Memories ‘Left’ Behind

Lefty Gomez’s daughter documents life of Hall of Fame pitcher

November 27, 2012
Vernon Lefty Gomez baffled the opposition with a blazing fastball and sweeping curve, while entertaining teammates with his wit and good humor. (NBHOF Library)

Vernona Gomez always had the memories of her father. But in writing a book about Hall of Famer Lefty Gomez, Vernona discovered a treasure trove of artifacts he left behind.

Lefty: An American Odyssey was written by Vernona Gomez and Lawrence Goldstone and published this year as a tribute to the former Yankees and Senators pitcher. Lefty Gomez, elected to the Hall of Fame in 1972, posted a 189-102 record and 3.34 earned-run average in 14 big league seasons from 1930-43. In the postseason, Gomez was even better – going 6-0 with a 2.86 ERA while winning five World Series titles with the Bronx Bombers.

All the while, Gomez became a dedicated documentarian – filling scrapbooks with newspaper clippings and shooting more than 40 reels of 16 millimeter black and white film. Vernona Gomez found all this in Lefty’s home after he passed away on Feb. 17, 1989.

As a result, Lefty’s legacy is still as vibrant today – during the week when he would have celebrated his 104th birthday – as ever.

Babe Ruth, Lou Gehrig, Joe DiMaggio… My father was friends with them all,” said Vernona, who visited Cooperstown this fall with her son John Banas. “And so much of the film he shot is very personal footage because he was such close friends with the Babe and the others.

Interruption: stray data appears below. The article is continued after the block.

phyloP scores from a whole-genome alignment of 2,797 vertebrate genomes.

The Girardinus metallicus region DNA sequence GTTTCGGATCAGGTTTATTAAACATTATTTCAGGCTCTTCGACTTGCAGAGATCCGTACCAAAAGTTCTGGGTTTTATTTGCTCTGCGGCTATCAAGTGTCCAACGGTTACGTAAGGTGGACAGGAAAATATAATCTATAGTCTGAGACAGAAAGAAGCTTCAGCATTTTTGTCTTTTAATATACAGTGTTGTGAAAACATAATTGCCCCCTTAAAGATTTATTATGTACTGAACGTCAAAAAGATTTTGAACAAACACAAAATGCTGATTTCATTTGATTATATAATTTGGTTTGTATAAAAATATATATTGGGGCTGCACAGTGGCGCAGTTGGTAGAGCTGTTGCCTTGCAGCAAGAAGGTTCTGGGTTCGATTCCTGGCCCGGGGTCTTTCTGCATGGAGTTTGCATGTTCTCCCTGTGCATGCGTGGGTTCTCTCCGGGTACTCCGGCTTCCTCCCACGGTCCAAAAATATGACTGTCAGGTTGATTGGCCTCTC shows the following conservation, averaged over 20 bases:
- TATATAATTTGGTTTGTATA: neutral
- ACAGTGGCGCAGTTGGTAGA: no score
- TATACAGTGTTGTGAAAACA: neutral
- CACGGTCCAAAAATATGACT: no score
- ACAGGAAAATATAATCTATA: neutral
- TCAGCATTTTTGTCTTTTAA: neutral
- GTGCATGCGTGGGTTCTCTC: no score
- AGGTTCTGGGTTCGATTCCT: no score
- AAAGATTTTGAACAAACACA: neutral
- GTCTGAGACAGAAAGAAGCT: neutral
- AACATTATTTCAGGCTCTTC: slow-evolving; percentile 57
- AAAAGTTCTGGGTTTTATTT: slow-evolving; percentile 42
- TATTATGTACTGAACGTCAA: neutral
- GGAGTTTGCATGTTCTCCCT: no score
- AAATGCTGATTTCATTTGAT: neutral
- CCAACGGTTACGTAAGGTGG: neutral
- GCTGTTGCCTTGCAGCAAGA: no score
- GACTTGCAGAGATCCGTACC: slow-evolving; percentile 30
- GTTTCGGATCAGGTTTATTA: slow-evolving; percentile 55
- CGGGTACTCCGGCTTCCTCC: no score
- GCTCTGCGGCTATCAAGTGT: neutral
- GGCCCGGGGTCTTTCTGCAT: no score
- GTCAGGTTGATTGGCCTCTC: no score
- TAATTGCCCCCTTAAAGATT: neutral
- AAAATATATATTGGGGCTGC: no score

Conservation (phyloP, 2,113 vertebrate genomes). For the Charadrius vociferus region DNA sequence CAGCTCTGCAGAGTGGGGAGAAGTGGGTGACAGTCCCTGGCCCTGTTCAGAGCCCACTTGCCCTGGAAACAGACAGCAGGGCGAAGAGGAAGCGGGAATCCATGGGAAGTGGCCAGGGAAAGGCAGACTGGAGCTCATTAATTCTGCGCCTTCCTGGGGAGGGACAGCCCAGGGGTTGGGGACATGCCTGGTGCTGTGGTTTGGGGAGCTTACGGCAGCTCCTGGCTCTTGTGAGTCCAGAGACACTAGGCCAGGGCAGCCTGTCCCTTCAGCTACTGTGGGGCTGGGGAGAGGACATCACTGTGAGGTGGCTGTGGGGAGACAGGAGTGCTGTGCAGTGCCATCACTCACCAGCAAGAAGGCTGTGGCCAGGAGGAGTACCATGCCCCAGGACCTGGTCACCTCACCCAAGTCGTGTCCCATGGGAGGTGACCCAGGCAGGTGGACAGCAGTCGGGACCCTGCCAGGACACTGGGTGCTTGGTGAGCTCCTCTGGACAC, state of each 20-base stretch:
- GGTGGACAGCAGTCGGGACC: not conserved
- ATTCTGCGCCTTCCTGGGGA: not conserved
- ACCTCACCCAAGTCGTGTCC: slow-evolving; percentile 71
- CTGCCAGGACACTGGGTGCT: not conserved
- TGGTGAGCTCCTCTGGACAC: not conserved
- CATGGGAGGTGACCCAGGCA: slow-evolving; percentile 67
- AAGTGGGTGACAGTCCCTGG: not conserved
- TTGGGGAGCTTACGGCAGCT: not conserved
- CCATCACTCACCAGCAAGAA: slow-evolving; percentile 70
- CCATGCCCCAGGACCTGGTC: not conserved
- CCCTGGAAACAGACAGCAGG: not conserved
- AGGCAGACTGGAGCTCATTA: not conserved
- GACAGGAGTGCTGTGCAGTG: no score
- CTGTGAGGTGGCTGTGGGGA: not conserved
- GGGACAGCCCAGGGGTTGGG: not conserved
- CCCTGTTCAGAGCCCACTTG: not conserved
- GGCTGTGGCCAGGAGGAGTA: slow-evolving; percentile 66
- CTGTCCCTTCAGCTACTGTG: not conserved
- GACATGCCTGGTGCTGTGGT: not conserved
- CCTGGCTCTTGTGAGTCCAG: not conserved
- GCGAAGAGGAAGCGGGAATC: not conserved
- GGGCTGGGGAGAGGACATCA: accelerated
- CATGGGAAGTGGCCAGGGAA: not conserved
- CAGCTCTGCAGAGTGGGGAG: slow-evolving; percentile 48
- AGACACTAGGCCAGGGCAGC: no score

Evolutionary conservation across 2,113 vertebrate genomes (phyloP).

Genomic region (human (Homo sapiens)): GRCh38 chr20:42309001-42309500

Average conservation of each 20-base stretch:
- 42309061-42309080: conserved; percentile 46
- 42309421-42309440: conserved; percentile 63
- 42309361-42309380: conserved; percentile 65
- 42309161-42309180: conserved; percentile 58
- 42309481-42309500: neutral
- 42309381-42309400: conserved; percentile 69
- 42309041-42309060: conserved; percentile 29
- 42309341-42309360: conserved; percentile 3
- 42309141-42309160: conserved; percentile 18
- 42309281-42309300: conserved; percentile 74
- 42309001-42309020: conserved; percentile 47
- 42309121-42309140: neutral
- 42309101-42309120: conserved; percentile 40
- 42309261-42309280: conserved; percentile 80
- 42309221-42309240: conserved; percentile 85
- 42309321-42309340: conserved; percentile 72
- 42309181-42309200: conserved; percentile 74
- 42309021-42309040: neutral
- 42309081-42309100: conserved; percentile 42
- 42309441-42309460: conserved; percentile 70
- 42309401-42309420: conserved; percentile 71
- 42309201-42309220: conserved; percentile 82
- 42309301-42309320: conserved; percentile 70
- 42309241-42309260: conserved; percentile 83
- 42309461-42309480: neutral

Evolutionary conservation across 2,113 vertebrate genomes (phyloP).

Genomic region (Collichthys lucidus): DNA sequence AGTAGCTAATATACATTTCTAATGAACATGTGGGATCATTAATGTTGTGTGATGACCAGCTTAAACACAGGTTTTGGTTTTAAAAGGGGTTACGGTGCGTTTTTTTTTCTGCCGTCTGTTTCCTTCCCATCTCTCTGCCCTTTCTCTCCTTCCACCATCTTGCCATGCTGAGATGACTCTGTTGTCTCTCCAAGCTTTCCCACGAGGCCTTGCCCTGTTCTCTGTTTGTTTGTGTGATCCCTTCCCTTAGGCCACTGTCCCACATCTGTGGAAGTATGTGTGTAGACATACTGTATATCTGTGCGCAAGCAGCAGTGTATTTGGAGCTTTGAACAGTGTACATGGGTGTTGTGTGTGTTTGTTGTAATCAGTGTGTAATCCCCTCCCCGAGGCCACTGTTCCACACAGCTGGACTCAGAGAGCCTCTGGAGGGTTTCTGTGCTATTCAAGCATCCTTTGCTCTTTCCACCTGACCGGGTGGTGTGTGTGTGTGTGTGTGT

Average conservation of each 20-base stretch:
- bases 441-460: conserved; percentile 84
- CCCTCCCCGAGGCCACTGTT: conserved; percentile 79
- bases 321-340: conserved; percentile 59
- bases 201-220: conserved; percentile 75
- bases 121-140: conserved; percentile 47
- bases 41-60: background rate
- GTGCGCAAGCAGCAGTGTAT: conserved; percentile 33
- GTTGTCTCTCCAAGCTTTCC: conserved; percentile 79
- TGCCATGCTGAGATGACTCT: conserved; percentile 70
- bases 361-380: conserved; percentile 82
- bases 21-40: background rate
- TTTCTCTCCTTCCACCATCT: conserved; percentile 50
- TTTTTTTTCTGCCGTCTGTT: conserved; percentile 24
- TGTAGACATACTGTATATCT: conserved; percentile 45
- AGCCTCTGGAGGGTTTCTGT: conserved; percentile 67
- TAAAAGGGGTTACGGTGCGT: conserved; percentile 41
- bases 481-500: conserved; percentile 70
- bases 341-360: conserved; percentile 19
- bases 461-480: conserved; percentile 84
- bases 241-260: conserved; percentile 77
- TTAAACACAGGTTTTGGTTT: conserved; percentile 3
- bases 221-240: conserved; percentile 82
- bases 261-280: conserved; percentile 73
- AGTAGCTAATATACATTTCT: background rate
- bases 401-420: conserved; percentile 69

Gomez’s big league career bridged the first two Yankees dynasties. The 6-foot-2 fireballer went 21-9 in his first full big league season in 1931, then improved to 24-7 in 1932 – leading the Yankees to a World Series sweep of the Cubs and finishing fifth in the American League Most Valuable Player voting.

Gomez was named to the first of seven straight All-Star Games in 1933, and in 1934 Gomez won the American League pitching Triple Crown – leading the league in wins (26), ERA (2.33) and strikeouts (158). Gomez repeated his Triple Crown performance in 1937 (21 wins, 2.33 ERA and 194 strikeouts) – making him one of just seven men in history to have won the pitching Triple Crown twice.

In five All-Star Game starts, Gomez was 3-1 with a 2.50 ERA.

“The secret of my success is clean living and a fast outfield,” said Gomez, one of baseball’s most famous quote artists and the man who is credited with coining the phrase “I’d rather be lucky than good.” But Gomez’s story featured much more than luck.

Born Nov. 28, 1908 in Rodeo, Calif., Gomez was raised on a dairy farm. His father was a cowboy.

“His dad’s name was ‘Coyote,” Vernona said. “They always had enough to eat because they lived off the land, but they never had any luxuries.

“My father crafted the life he wanted.”

Despite a thin build that left him well under 150 pounds, Gomez impressed teams with his fastball speed and went 18-11 for the San Francisco Seals of the Pacific Coast League in 1929. That summer, the Yankees purchased Gomez’s contract for the hefty sum of $45,000.

By 1934, Gomez was one of the biggest stars in baseball and he was invited to participate in a postseason tour of Japan. The tour is often credited with sparking the Japanese passion for the sport, and Gomez documented the trip with hundreds of feet of 16 mm film.

After his playing career was over, Gomez often participated in goodwill tours of Latin America and became an executive at Wilson Sporting Goods as well as one of the founders of Babe Ruth League baseball.

“Lefty just gave back to baseball as much as he could,” Vernona said. “Someone asked him once: ‘Don’t you feel bad that you didn’t make as much money as these players today?’

“My father said: ‘Baseball doesn’t owe me anything. I owe everything I have to baseball.’”

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Craig Muder is the director of communications for the National Baseball Hall of Fame and Museum